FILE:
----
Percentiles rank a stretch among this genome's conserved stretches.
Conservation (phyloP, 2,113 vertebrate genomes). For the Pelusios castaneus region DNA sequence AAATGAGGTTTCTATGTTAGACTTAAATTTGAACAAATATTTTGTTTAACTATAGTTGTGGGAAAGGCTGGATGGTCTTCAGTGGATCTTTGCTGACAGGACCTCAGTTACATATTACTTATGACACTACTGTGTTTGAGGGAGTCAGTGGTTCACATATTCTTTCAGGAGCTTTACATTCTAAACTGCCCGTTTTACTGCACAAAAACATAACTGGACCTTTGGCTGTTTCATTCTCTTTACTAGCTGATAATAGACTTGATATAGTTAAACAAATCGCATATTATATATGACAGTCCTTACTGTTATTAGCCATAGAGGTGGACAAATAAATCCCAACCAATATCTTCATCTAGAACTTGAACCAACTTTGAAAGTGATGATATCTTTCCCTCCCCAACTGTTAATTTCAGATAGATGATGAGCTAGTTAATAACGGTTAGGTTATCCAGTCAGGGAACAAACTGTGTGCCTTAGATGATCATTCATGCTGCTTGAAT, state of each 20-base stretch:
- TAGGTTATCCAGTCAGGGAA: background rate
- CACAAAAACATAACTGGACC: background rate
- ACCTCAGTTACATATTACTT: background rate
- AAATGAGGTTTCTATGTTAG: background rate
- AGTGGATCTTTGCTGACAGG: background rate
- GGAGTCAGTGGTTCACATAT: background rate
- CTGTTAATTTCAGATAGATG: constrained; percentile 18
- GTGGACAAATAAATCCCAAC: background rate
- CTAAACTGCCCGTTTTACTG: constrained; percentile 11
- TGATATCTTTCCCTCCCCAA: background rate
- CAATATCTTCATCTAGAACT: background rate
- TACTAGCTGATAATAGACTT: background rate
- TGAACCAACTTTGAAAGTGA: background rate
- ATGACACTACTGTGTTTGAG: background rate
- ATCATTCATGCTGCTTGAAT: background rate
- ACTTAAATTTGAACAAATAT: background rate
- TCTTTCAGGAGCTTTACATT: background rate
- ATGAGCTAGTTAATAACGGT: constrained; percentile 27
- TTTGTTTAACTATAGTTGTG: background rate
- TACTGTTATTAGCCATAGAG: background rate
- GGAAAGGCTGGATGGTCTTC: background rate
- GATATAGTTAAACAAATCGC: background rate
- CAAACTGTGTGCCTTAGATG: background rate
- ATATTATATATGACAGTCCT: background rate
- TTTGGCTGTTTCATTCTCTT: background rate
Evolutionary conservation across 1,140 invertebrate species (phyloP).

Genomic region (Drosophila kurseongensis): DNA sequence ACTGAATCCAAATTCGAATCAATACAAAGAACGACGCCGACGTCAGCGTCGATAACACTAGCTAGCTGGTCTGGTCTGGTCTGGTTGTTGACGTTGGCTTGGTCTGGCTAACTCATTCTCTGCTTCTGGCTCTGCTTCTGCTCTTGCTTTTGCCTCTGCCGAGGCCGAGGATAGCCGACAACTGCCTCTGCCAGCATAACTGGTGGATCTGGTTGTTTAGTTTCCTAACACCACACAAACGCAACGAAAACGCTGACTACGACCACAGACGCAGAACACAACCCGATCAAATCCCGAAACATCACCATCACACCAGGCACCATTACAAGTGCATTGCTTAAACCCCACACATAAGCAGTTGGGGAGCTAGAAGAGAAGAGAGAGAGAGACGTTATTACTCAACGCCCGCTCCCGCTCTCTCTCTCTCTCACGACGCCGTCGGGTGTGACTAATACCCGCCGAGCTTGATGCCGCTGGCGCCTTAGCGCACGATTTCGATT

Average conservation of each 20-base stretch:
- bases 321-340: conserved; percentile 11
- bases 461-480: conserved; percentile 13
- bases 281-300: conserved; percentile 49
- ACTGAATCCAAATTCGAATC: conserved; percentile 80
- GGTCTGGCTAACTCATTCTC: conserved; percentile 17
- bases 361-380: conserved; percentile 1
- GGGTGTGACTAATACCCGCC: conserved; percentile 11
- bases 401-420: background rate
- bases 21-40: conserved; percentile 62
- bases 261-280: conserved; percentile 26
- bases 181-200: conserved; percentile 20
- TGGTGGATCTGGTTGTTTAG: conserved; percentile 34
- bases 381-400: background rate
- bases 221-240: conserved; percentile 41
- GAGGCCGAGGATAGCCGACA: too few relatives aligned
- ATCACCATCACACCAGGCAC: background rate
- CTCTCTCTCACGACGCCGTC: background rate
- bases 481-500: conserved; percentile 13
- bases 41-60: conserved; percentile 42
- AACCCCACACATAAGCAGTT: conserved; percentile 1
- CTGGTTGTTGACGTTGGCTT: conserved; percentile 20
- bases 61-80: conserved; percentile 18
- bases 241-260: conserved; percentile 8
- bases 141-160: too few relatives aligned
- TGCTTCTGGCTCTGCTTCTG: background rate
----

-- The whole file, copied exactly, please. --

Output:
Percentiles rank a stretch among this genome's conserved stretches.
Conservation (phyloP, 2,113 vertebrate genomes). For the Pelusios castaneus region DNA sequence AAATGAGGTTTCTATGTTAGACTTAAATTTGAACAAATATTTTGTTTAACTATAGTTGTGGGAAAGGCTGGATGGTCTTCAGTGGATCTTTGCTGACAGGACCTCAGTTACATATTACTTATGACACTACTGTGTTTGAGGGAGTCAGTGGTTCACATATTCTTTCAGGAGCTTTACATTCTAAACTGCCCGTTTTACTGCACAAAAACATAACTGGACCTTTGGCTGTTTCATTCTCTTTACTAGCTGATAATAGACTTGATATAGTTAAACAAATCGCATATTATATATGACAGTCCTTACTGTTATTAGCCATAGAGGTGGACAAATAAATCCCAACCAATATCTTCATCTAGAACTTGAACCAACTTTGAAAGTGATGATATCTTTCCCTCCCCAACTGTTAATTTCAGATAGATGATGAGCTAGTTAATAACGGTTAGGTTATCCAGTCAGGGAACAAACTGTGTGCCTTAGATGATCATTCATGCTGCTTGAAT, state of each 20-base stretch:
- TAGGTTATCCAGTCAGGGAA: background rate
- CACAAAAACATAACTGGACC: background rate
- ACCTCAGTTACATATTACTT: background rate
- AAATGAGGTTTCTATGTTAG: background rate
- AGTGGATCTTTGCTGACAGG: background rate
- GGAGTCAGTGGTTCACATAT: background rate
- CTGTTAATTTCAGATAGATG: constrained; percentile 18
- GTGGACAAATAAATCCCAAC: background rate
- CTAAACTGCCCGTTTTACTG: constrained; percentile 11
- TGATATCTTTCCCTCCCCAA: background rate
- CAATATCTTCATCTAGAACT: background rate
- TACTAGCTGATAATAGACTT: background rate
- TGAACCAACTTTGAAAGTGA: background rate
- ATGACACTACTGTGTTTGAG: background rate
- ATCATTCATGCTGCTTGAAT: background rate
- ACTTAAATTTGAACAAATAT: background rate
- TCTTTCAGGAGCTTTACATT: background rate
- ATGAGCTAGTTAATAACGGT: constrained; percentile 27
- TTTGTTTAACTATAGTTGTG: background rate
- TACTGTTATTAGCCATAGAG: background rate
- GGAAAGGCTGGATGGTCTTC: background rate
- GATATAGTTAAACAAATCGC: background rate
- CAAACTGTGTGCCTTAGATG: background rate
- ATATTATATATGACAGTCCT: background rate
- TTTGGCTGTTTCATTCTCTT: background rate
Evolutionary conservation across 1,140 invertebrate species (phyloP).

Genomic region (Drosophila kurseongensis): DNA sequence ACTGAATCCAAATTCGAATCAATACAAAGAACGACGCCGACGTCAGCGTCGATAACACTAGCTAGCTGGTCTGGTCTGGTCTGGTTGTTGACGTTGGCTTGGTCTGGCTAACTCATTCTCTGCTTCTGGCTCTGCTTCTGCTCTTGCTTTTGCCTCTGCCGAGGCCGAGGATAGCCGACAACTGCCTCTGCCAGCATAACTGGTGGATCTGGTTGTTTAGTTTCCTAACACCACACAAACGCAACGAAAACGCTGACTACGACCACAGACGCAGAACACAACCCGATCAAATCCCGAAACATCACCATCACACCAGGCACCATTACAAGTGCATTGCTTAAACCCCACACATAAGCAGTTGGGGAGCTAGAAGAGAAGAGAGAGAGAGACGTTATTACTCAACGCCCGCTCCCGCTCTCTCTCTCTCTCACGACGCCGTCGGGTGTGACTAATACCCGCCGAGCTTGATGCCGCTGGCGCCTTAGCGCACGATTTCGATT

Average conservation of each 20-base stretch:
- bases 321-340: conserved; percentile 11
- bases 461-480: conserved; percentile 13
- bases 281-300: conserved; percentile 49
- ACTGAATCCAAATTCGAATC: conserved; percentile 80
- GGTCTGGCTAACTCATTCTC: conserved; percentile 17
- bases 361-380: conserved; percentile 1
- GGGTGTGACTAATACCCGCC: conserved; percentile 11
- bases 401-420: background rate
- bases 21-40: conserved; percentile 62
- bases 261-280: conserved; percentile 26
- bases 181-200: conserved; percentile 20
- TGGTGGATCTGGTTGTTTAG: conserved; percentile 34
- bases 381-400: background rate
- bases 221-240: conserved; percentile 41
- GAGGCCGAGGATAGCCGACA: too few relatives aligned
- ATCACCATCACACCAGGCAC: background rate
- CTCTCTCTCACGACGCCGTC: background rate
- bases 481-500: conserved; percentile 13
- bases 41-60: conserved; percentile 42
- AACCCCACACATAAGCAGTT: conserved; percentile 1
- CTGGTTGTTGACGTTGGCTT: conserved; percentile 20
- bases 61-80: conserved; percentile 18
- bases 241-260: conserved; percentile 8
- bases 141-160: too few relatives aligned
- TGCTTCTGGCTCTGCTTCTG: background rate